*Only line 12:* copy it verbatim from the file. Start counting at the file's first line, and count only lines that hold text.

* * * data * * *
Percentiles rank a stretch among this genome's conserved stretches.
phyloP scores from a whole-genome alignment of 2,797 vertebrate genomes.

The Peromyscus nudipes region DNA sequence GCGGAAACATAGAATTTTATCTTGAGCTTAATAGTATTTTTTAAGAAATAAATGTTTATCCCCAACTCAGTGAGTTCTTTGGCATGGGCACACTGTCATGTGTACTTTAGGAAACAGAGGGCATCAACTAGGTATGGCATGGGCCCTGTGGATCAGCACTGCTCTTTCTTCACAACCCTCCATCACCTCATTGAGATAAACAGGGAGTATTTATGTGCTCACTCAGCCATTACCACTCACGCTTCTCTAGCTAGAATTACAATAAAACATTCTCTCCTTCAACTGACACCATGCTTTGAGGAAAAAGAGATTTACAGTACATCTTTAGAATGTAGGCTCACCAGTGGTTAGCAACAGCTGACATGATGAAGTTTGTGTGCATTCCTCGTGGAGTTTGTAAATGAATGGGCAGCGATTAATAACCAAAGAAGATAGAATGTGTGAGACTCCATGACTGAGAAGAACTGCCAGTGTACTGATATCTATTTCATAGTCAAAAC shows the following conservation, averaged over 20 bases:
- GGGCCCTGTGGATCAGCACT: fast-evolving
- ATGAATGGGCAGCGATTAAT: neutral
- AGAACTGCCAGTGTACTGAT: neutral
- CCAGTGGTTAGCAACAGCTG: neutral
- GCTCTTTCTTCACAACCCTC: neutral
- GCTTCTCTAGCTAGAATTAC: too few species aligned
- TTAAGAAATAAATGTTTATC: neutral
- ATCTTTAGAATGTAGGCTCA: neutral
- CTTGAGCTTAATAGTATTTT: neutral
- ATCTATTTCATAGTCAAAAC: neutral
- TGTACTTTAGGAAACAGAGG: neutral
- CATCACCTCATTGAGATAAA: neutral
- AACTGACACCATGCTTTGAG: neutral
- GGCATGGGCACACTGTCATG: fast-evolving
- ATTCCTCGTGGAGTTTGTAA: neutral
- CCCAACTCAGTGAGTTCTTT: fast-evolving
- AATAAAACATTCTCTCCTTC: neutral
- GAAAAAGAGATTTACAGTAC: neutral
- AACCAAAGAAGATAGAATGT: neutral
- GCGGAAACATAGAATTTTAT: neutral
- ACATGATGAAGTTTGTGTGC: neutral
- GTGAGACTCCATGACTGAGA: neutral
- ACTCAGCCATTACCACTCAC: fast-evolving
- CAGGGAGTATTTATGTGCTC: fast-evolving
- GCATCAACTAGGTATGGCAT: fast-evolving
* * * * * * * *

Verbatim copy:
- CTTGAGCTTAATAGTATTTT: neutral